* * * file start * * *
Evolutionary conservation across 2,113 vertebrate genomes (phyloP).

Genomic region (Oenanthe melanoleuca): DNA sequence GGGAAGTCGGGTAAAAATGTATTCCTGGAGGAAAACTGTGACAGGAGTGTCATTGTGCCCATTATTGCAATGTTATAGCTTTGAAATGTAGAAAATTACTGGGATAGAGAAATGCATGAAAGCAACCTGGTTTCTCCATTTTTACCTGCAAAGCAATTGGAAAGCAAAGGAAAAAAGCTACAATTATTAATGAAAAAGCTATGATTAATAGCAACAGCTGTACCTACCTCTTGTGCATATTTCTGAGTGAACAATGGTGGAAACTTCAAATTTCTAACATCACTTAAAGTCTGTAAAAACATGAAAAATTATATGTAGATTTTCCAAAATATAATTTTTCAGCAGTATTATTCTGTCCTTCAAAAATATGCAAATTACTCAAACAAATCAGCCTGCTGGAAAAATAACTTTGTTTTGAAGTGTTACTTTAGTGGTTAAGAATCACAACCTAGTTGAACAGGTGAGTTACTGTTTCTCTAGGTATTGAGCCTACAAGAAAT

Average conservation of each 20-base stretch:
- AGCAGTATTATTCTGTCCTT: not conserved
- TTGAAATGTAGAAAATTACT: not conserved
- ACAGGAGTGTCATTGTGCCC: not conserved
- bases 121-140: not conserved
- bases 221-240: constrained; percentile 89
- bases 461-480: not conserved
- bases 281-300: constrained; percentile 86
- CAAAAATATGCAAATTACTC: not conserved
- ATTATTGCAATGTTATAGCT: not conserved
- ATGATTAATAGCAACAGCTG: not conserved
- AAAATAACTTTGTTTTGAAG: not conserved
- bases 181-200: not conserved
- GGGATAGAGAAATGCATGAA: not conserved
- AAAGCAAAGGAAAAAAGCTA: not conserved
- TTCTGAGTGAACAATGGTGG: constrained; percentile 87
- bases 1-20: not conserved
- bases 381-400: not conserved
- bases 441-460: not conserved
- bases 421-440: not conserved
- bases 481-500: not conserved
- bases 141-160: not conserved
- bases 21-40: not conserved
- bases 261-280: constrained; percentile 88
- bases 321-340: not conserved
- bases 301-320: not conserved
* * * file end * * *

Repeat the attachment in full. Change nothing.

Evolutionary conservation across 2,113 vertebrate genomes (phyloP).

Genomic region (Oenanthe melanoleuca): DNA sequence GGGAAGTCGGGTAAAAATGTATTCCTGGAGGAAAACTGTGACAGGAGTGTCATTGTGCCCATTATTGCAATGTTATAGCTTTGAAATGTAGAAAATTACTGGGATAGAGAAATGCATGAAAGCAACCTGGTTTCTCCATTTTTACCTGCAAAGCAATTGGAAAGCAAAGGAAAAAAGCTACAATTATTAATGAAAAAGCTATGATTAATAGCAACAGCTGTACCTACCTCTTGTGCATATTTCTGAGTGAACAATGGTGGAAACTTCAAATTTCTAACATCACTTAAAGTCTGTAAAAACATGAAAAATTATATGTAGATTTTCCAAAATATAATTTTTCAGCAGTATTATTCTGTCCTTCAAAAATATGCAAATTACTCAAACAAATCAGCCTGCTGGAAAAATAACTTTGTTTTGAAGTGTTACTTTAGTGGTTAAGAATCACAACCTAGTTGAACAGGTGAGTTACTGTTTCTCTAGGTATTGAGCCTACAAGAAAT

Average conservation of each 20-base stretch:
- AGCAGTATTATTCTGTCCTT: not conserved
- TTGAAATGTAGAAAATTACT: not conserved
- ACAGGAGTGTCATTGTGCCC: not conserved
- bases 121-140: not conserved
- bases 221-240: constrained; percentile 89
- bases 461-480: not conserved
- bases 281-300: constrained; percentile 86
- CAAAAATATGCAAATTACTC: not conserved
- ATTATTGCAATGTTATAGCT: not conserved
- ATGATTAATAGCAACAGCTG: not conserved
- AAAATAACTTTGTTTTGAAG: not conserved
- bases 181-200: not conserved
- GGGATAGAGAAATGCATGAA: not conserved
- AAAGCAAAGGAAAAAAGCTA: not conserved
- TTCTGAGTGAACAATGGTGG: constrained; percentile 87
- bases 1-20: not conserved
- bases 381-400: not conserved
- bases 441-460: not conserved
- bases 421-440: not conserved
- bases 481-500: not conserved
- bases 141-160: not conserved
- bases 21-40: not conserved
- bases 261-280: constrained; percentile 88
- bases 321-340: not conserved
- bases 301-320: not conserved